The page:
Early Years of Hatfield School
This posting was submitted on Daphne Skinner’s behalf, and with her permission, by Chris Hepden, HS 1957-64.
Daphne – Miss Skinner when we were pupils – taught at Hatfield School from 1958 when the school was only 5 years old, until it closed in 1990, so is surely one of the longest serving teachers in its history. Her recollections complement those which many pupils but only a few staff have already expressed in the OurHatfield pages.
Daphne remains well and active. If anyone wishes to contact her, please email me at [firstname.lastname@example.org]
Early years of Hatfield School
In the autumn of 1958, I was one of thirteen new members of staff, appointed to oversee the inception of a sixth form over the next two years. It was a time of great anticipation and enthusiasm, ably led by the Headmaster, Dr. Kenneth Hutton. The school had originally been designated as a Technical School, fulfilling the requirements of the 1944 Education Act. However, for various political and/or social reasons, Technical Schools were not favoured and certainly Kenneth wanted it to be a Grammar School. However, the bonus was that we had the most wonderful workshops and craft areas – Metalwork, Woodwork, Domestic Science, Art, a large gym, laboratories, a tiered demonstration room for sixth form lectures and a huge hall with a stage. Not long into the first term, Kenneth learnt that his application for three more laboratories had been granted, so one evening we all got quite merry celebrating on Madeira wine.
The enthusiasm of the staff (and parents) was quite inspirational. Everyone was so friendly, helpful and eager to add more to the school than just the daily lessons. There was Country Dancing, a School Orchestra (I sometimes played the piano), a Dramatic Society, and of course, a Swimming Pool recently built by the PTA. One of Kenneth’s requirements was that every pupil should learn to swim in their first year – and remembering how scared my sister used to be of water until she could swim, this was very wise. His other insistence was that all boys in the second year should have a term of cookery so that they could fend for themselves – and I was put n charge of developing a short course.
Then, of course, there were the wonderful evenings some of us had making the film ‘One Track Mac’. I was deemed The Continuity Girl, charged with keeping a note of the last shots of an evening and checking what people were wearing. I think Bernard Mills wrote the script and certainly Vic Hughes did the filming – and then spent hours in the dark room developing the film. Sadly, the main copy of the film was destroyed in a fire which occurred in one of the labs on the new site.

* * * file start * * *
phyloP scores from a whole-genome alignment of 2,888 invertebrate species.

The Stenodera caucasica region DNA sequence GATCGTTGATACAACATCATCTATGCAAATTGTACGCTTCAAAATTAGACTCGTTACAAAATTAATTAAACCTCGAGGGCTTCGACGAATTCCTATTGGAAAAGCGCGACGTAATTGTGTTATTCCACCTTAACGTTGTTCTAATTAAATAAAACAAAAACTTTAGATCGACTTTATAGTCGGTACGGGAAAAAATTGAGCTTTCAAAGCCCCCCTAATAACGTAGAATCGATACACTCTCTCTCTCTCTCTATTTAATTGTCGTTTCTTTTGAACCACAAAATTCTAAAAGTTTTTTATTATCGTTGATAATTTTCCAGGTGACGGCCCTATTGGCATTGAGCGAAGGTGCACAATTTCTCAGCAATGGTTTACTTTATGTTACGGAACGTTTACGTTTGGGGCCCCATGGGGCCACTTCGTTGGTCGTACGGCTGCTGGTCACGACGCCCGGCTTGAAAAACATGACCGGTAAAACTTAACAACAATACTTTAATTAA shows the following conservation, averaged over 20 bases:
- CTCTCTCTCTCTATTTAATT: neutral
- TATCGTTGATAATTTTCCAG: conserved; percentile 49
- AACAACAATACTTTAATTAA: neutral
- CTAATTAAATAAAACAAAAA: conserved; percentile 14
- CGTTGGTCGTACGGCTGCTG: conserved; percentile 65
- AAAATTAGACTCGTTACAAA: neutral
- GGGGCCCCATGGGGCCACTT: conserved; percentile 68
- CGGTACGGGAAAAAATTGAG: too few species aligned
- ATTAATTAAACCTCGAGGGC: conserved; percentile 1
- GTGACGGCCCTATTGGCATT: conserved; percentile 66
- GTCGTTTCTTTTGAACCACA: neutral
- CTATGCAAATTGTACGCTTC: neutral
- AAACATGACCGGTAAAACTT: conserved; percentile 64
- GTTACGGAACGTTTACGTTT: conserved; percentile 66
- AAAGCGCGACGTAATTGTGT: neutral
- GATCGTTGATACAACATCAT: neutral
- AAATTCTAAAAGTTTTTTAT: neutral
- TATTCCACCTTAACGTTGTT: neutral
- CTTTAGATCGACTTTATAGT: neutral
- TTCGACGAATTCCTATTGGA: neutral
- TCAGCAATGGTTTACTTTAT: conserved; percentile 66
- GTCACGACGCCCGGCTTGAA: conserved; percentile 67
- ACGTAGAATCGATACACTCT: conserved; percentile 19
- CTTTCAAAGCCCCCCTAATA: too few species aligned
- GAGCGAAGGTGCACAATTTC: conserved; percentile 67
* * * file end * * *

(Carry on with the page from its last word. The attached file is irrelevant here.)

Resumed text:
Most schools offered French as the foreign language. Not so Hatfield School, which had German, Russian and Italian for sixth formers. I wonder how many pupils remember Philip Madoc, who became a famous actor, as well as an interpreter. He and his first wife lived in Hatfield at the time and he taught Italian. He also joined in with the staff who used the pool after school hours and played badminton with the PTA one evening a week.
When I joined the staff, taking pupils on school holidays was already well established – both in the UK and abroad. It wasn’t long before I jumped on the bandwagon! I am eternally grateful to those holidays, as it enabled me to visit many European countries, all on a shoe-string, as we always stayed in Youth Hostels. The highlight was when we had so many applicants for Italy that we had to have two parties, one went clockwise and the other anticlockwise round the country – we met at a huge hostel in Naples!
After I had been at the school for seven years, Kenneth decided to become a Schools’ Inspector, much to everyone’s sorrow. His successor, Michael Slaney had a more difficult time, as about 1970 we had to move to a new site at the southern end of Hatfield. Hatfield Technical College was to become one of the new Polytechnics and needed the extra space which the school occupied. Life on the new site was very different, especially when the school became a comprehensive. The pioneering days were well and truly over.